Astronomers found an Evidence of the First Interstellar Moon

Astronomers found an Evidence of the First Interstellar Moon

Scientists may have found a moon orbiting around an exoplanet called Kepler-1625b.

Interstellar space is under keen observation these days following a surge of missions from different space agencies around the globe. The idea of finding an alternative habitat for humanity has become increasingly famous and many super-powers of the world including the United States and Russia are in a race to achieve this feat first. Similarly, the intentions of the European Space Agency are quite clear in this regard. The space telescopes of NASA (Kepler and Hubble) have made some amazing discoveries about interstellar space and we might have a massive addition to this list.

According to the latest announcement from the space agency, astronomers may discover the first interstellar moon as they found tantalizing evidence for that. This celestial object (potentially a moon) lies in the Cygnus Constellation at a distance of 8000 light-years from the Earth and is orbiting Kepler-1625, a gas-giant planet. The authorities at NASA explained that this hypothesis is tentative and they will need the observations of Hubble to make a conclusive decision. Thomas Zurbuchen, an Associate Administrator of Science Mission Directorate at NASA clarified about it by saying,

This intriguing finding shows how NASA’s missions work together to uncover incredible mysteries in our cosmos. If confirmed, this finding could completely shake up our understanding of how moons are formed and what they can be made of.”

Exomoons cannot be pictured directly, just like exoplanets, and we need to infer their presence from the dimming of the light of their host star as they pass in front of it. The name given to this event is ‘Transit’ and it has proved extremely beneficial in the detection of many exoplanets. Having said that, exomoons are harder to detect because they are much smaller than their companion planets. Consequently, their transit signals are much weaker when plotted on a light curve. Light curve measures the duration of the celestial body passing and the amount of momentary dimming. The rotation of the moon around the planet makes it even harder as the position of exomoons changes continuously.

David Kipping joined forces with Alex Teachey (both of these astronomers belong to the Columbia University in New York) and examined 284 exoplanets discovered by the Kepler Space Telescope. They chose those planets who had at least 30-days orbit around their host star. One of these planets called Kepler-1625b suggested the presence of a moon through its transit signal. Kipping mentioned that in the following words:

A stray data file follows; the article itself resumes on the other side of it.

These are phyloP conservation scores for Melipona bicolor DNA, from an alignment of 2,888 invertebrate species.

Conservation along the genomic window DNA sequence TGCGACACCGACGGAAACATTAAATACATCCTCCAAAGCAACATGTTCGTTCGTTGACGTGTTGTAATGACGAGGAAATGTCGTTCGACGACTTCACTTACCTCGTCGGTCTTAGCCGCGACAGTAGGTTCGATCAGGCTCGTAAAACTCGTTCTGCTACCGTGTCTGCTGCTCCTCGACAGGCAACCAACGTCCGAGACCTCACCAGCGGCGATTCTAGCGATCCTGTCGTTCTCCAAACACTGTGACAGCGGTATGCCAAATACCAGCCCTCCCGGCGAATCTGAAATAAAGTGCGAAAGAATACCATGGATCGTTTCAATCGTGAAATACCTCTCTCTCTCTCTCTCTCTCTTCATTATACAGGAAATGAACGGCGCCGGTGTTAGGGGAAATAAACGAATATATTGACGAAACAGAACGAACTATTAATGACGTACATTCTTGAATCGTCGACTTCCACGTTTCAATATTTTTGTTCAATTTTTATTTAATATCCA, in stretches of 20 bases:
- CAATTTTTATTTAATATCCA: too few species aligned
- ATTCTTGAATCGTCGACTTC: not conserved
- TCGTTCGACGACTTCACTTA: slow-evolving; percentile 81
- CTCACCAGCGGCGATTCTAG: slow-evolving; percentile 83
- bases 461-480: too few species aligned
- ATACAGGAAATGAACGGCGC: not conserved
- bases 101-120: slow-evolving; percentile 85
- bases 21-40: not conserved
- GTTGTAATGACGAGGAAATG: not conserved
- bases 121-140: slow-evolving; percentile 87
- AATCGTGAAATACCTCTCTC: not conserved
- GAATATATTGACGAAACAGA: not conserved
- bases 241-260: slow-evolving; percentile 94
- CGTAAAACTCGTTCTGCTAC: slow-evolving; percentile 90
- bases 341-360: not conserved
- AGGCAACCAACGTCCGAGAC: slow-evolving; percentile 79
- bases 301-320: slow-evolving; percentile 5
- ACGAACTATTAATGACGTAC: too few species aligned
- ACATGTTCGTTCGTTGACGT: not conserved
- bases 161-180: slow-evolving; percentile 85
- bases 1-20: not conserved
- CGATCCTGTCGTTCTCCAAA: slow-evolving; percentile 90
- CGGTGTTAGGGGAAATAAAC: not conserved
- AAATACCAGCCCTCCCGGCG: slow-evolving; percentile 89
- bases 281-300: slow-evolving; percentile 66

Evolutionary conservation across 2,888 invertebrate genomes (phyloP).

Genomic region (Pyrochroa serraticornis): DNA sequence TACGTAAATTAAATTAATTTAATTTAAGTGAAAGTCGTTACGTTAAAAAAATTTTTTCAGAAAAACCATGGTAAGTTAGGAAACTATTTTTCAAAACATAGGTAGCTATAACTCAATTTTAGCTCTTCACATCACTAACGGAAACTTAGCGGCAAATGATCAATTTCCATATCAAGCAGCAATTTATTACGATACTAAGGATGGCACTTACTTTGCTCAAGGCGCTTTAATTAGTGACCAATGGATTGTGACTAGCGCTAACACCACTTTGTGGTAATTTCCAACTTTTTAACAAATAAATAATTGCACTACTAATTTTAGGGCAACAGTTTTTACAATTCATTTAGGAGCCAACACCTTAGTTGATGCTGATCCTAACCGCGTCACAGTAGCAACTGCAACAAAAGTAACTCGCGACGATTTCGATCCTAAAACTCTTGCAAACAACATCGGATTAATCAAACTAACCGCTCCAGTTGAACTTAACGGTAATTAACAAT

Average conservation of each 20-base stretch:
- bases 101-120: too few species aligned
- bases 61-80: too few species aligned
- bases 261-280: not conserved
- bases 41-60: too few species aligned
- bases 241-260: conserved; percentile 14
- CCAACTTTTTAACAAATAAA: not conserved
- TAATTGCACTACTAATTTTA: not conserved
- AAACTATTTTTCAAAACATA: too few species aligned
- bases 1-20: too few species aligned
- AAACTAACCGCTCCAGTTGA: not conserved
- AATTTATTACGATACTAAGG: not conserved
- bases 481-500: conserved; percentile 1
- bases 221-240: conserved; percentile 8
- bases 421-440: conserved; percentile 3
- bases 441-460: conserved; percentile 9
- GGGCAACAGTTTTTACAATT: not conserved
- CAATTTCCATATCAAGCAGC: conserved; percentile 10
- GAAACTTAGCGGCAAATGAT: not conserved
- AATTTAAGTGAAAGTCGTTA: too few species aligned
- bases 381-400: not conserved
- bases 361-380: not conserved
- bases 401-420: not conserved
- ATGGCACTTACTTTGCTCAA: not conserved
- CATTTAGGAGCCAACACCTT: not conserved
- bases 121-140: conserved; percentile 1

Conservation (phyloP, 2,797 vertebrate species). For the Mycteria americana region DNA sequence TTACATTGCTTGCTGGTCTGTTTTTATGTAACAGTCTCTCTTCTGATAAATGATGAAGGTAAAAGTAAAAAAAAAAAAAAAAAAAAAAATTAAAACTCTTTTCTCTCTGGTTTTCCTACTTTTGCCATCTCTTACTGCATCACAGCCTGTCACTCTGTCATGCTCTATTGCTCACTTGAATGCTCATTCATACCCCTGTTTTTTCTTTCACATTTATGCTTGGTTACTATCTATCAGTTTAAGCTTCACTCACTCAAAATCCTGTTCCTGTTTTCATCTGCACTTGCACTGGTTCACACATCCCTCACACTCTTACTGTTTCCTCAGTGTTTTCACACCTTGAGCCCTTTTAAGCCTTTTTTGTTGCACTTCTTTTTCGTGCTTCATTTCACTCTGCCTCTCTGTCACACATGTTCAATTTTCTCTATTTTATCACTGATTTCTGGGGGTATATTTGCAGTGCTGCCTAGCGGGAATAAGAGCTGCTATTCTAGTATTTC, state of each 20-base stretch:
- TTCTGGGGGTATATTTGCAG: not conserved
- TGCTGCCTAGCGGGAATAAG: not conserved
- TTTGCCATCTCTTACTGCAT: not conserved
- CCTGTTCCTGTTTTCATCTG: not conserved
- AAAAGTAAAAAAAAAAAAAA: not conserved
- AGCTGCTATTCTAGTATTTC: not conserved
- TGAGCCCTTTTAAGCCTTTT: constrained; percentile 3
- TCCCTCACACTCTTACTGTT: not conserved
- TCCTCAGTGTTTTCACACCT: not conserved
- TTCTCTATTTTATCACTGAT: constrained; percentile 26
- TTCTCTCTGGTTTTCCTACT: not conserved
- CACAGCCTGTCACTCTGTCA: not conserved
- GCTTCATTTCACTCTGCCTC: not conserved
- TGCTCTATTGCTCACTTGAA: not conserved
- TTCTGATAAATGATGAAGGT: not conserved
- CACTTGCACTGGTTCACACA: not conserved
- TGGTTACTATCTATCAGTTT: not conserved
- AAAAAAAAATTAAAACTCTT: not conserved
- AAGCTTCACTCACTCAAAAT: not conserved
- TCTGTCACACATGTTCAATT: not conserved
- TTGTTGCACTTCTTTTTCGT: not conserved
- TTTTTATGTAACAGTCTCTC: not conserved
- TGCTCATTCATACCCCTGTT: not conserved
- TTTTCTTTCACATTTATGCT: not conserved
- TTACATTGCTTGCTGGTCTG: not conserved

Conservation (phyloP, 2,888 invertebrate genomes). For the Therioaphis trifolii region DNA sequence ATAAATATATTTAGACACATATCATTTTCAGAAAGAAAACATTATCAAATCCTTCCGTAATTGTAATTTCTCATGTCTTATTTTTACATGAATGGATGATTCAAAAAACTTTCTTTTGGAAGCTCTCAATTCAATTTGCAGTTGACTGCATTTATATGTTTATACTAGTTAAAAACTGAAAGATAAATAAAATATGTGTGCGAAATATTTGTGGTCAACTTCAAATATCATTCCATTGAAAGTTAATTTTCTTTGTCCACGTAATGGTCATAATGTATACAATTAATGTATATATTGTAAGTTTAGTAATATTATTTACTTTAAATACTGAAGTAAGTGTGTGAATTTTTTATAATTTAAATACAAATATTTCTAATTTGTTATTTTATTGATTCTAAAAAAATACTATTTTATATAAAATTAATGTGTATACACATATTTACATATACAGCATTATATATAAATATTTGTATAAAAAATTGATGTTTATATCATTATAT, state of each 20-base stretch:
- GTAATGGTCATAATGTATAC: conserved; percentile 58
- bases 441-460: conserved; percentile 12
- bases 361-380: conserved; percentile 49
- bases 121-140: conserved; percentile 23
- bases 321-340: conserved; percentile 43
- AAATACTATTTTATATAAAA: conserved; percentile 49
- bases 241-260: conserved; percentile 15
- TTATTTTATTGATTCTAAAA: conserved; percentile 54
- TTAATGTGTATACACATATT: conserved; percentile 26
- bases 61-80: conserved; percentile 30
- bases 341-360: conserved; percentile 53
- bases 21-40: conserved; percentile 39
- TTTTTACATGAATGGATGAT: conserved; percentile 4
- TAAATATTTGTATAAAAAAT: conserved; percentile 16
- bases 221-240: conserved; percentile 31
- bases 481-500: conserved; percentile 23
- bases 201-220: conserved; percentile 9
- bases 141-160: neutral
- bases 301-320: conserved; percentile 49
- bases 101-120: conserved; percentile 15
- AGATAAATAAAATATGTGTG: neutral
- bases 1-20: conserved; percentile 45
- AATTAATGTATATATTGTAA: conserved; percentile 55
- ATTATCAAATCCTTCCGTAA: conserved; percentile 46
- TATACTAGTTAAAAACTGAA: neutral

“We saw little deviations and wobbles in the light curve that caught our attention.”

Once they were convinced that an exomoon could be there, the researchers used Hubble for detailed observations. They used this revolutionary telescope for 40 hours to obtain more precise data on the dimming of light. Kepler-1625b was monitored continuously before and during its 19-hour transit across its host star. After the commencement of this transit, Hubble detected another decrement in the star’s brightness approximately 3.5 hours later but it was much smaller than the first. Scientists observed that the small decrease is consistent with a gravitationally-bound moon trailing the planet. Unfortunately, they couldn’t analyze the complete transit of the potential exomoon as the scheduled Hubble observations ended before that.

The fact that the transit of Kepler-1625b occurred an hour earlier than predicted also favors the idea of an exomoon orbiting around it. This is pretty much similar to Earth because our planet shares the common center of gravity with our Moon which allows it to wobble from its predicted location. However, the researching team did mention that the gravitational pull of another planet could have led to this planetary wobble but Kepler hasn’t found any other planet in this system, yet. Kipping acknowledged that in addition to delight, it was quite shocking to see the second dip. He said,

A companion moon is the simplest and most natural explanation for the second dip in the light curve and the orbit-timing deviation. It was definitely a shocking moment to see that Hubble light curve, my heart started beating a little faster as I kept looking at that signature. But we knew our job was to keep a level head and essentially assume it was bogus, testing every conceivable way in which the data could be tricking us.”

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